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The Social Origins of Language

By Daniel Dor

Presents a new theoretical framework for the origins of human language and sets key issues in language evolution in their wider context within biological and cultural evolution


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Preposition Placement in English: A Usage-Based Approach

By Thomas Hoffmann

This is the first study that empirically investigates preposition placement across all clause types. The study compares first-language (British English) and second-language (Kenyan English) data and will therefore appeal to readers interested in world Englishes. Over 100 authentic corpus examples are discussed in the text, which will appeal to those who want to see 'real data'


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Free Access 4 You

Free access to several Brill linguistics journals, such as Journal of Jewish Languages, Language Dynamics and Change, and Brill’s Annual of Afroasiatic Languages and Linguistics.


Academic Paper


Title: Prestige, accommodation, and the legacy of relative 'who'
Author: Alexandra D'Arcy
Email: click here to access email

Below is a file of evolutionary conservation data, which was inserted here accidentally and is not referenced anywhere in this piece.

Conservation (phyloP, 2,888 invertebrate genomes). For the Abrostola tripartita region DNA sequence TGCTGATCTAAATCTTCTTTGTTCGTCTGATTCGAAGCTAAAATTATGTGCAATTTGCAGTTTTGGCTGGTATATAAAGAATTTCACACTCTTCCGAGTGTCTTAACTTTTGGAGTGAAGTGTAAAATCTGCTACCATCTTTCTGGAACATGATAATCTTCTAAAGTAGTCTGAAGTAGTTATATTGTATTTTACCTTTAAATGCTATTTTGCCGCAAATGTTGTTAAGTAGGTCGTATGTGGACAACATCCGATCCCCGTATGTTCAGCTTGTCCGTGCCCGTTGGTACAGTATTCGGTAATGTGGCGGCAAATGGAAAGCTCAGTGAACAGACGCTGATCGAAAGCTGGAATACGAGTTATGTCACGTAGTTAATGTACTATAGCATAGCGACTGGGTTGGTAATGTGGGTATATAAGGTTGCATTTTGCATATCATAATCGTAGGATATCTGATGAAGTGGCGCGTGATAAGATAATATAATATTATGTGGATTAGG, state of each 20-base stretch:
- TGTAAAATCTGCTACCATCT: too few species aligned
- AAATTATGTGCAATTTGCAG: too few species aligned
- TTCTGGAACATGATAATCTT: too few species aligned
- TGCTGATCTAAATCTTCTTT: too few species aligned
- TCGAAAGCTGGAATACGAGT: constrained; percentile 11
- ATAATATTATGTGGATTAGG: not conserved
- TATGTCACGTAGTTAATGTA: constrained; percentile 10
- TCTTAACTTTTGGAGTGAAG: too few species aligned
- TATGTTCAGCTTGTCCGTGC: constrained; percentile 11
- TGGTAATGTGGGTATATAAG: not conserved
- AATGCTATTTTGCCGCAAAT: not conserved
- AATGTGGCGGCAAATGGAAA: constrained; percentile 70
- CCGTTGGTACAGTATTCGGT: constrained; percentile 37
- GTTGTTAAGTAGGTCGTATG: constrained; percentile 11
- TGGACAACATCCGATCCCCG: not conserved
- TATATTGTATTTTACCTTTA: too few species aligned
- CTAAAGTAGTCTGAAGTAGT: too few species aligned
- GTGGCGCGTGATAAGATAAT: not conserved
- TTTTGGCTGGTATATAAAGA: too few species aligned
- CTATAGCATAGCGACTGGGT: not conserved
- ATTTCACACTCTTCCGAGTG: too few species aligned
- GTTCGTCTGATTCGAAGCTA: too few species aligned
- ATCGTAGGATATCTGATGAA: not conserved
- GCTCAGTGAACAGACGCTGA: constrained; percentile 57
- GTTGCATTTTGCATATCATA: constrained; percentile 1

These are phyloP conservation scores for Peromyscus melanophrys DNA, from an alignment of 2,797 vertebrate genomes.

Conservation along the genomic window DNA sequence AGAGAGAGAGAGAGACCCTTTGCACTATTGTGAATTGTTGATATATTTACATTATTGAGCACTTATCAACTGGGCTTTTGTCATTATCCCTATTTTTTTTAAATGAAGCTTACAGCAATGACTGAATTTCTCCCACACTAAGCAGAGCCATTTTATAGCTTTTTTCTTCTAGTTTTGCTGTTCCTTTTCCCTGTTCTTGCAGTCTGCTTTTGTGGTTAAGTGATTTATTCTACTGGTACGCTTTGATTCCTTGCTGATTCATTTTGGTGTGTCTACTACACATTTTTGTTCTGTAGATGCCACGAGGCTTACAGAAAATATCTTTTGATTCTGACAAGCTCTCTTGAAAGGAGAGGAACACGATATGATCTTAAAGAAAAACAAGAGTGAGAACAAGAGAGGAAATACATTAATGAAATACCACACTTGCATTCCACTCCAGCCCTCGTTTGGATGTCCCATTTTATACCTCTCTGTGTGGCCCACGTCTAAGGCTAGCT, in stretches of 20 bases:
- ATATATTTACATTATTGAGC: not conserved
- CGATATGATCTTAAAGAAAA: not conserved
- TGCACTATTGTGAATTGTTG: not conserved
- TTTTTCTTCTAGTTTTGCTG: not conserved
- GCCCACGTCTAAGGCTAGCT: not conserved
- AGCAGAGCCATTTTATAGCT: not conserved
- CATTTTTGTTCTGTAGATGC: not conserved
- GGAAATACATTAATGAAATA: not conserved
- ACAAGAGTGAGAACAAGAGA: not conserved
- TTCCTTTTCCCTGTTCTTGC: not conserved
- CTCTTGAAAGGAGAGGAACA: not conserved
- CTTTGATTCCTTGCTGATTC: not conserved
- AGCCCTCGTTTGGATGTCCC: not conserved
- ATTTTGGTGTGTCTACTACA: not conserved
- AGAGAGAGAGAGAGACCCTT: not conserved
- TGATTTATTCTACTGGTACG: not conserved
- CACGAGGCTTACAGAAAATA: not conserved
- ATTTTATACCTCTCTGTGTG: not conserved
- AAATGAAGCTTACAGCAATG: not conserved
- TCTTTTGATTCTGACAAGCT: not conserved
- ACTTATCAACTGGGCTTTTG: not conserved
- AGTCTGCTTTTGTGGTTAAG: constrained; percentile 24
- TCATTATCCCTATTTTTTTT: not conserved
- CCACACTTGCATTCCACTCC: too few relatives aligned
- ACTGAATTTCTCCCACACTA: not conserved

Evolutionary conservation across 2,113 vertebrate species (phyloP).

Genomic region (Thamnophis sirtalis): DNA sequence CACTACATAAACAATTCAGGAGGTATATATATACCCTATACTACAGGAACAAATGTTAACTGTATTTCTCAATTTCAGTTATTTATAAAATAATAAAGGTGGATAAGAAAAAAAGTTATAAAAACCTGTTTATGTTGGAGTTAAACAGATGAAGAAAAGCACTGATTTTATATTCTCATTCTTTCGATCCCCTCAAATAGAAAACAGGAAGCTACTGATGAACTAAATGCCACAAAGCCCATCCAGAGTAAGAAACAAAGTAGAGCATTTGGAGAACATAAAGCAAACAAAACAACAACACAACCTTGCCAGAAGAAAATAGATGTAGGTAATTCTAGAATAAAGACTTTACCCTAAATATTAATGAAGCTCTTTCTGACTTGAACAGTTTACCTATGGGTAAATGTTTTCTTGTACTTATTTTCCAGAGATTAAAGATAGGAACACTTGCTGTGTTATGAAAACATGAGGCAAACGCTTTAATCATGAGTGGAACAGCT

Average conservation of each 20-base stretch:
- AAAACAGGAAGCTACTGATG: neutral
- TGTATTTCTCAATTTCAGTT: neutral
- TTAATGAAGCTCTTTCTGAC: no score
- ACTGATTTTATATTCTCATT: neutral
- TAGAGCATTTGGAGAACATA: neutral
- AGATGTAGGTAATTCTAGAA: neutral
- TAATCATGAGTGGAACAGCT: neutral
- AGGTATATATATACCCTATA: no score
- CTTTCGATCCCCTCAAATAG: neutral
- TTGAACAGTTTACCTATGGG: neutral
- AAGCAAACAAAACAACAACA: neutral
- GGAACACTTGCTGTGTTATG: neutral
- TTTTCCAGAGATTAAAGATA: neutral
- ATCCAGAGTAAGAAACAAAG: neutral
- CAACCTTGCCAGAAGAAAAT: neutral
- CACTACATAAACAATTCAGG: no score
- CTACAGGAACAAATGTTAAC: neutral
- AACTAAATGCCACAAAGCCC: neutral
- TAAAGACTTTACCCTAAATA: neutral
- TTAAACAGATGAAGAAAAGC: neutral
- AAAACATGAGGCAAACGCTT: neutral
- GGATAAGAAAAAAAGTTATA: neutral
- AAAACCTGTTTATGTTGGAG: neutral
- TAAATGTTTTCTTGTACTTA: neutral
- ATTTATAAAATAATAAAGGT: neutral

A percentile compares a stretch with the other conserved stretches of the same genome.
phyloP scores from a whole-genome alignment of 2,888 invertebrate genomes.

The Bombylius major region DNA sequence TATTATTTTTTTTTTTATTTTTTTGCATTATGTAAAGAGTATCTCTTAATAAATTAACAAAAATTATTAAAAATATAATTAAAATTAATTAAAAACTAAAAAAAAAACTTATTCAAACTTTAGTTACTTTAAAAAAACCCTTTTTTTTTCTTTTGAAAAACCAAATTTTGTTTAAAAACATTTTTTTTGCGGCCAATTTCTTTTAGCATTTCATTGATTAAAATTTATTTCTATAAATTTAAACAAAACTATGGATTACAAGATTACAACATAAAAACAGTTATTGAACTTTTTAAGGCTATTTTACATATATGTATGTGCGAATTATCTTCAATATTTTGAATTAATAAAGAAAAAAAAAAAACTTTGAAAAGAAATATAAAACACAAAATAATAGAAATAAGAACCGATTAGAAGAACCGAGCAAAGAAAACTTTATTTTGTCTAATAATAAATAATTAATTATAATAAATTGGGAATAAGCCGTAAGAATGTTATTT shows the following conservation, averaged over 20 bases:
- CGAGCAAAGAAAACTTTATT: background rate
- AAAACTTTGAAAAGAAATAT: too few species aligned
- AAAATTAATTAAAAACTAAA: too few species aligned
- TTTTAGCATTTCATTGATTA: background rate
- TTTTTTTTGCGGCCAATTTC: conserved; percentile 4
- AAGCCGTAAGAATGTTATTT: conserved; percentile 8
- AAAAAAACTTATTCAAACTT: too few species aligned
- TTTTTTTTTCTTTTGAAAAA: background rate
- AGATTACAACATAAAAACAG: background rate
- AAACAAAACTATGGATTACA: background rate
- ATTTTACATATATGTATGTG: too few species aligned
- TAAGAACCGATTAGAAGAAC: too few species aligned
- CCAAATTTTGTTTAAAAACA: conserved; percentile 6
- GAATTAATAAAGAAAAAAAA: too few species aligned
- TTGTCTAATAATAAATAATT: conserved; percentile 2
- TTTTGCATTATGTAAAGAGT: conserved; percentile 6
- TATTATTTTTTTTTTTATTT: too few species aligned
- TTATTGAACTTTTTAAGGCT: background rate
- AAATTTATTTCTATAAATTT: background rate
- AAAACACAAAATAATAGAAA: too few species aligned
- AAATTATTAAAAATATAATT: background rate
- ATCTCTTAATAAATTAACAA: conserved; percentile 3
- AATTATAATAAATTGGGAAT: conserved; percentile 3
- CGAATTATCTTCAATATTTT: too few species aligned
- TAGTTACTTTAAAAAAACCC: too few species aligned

Homepage: http://web.uvic.ca/ling/faculty/adarcy.htm
Institution: University of Victoria
Author: Sali A Tagliamonte
Email: click here to access email
Institution: University of Toronto
Linguistic Field: Sociolinguistics
Abstract: This article presents a quantitative variationist analysis of the English restrictive relative pronouns. However, where previous research has largely focused on language-internal explanations for variant choice, the focus here is the social meaning of this erstwhile syntactic variable. We uncover rich sociolinguistic embedding of the relative pronouns in standard, urban speech. The only productive 'wh-' form is 'who', which continues to pattern as a prestige form centuries after its linguistic specialization as a human subject relative. This legacy of prestige is reflected not only in the social characteristics of those with whom it is associated, but also in the patterns of accommodation that are visible in its use. These findings simultaneously demonstrate the tenacious nature of social meaning and the enduring effects of grammatical ideology, both of which influence pronoun choice in the context of face-to-face interaction. (Restrictive relative pronouns, 'who', change from above, age-grading, prestige, accommodation)

CUP at LINGUIST

This article appears in Language in Society Vol. 39, Issue 3, which you can read on Cambridge's site .



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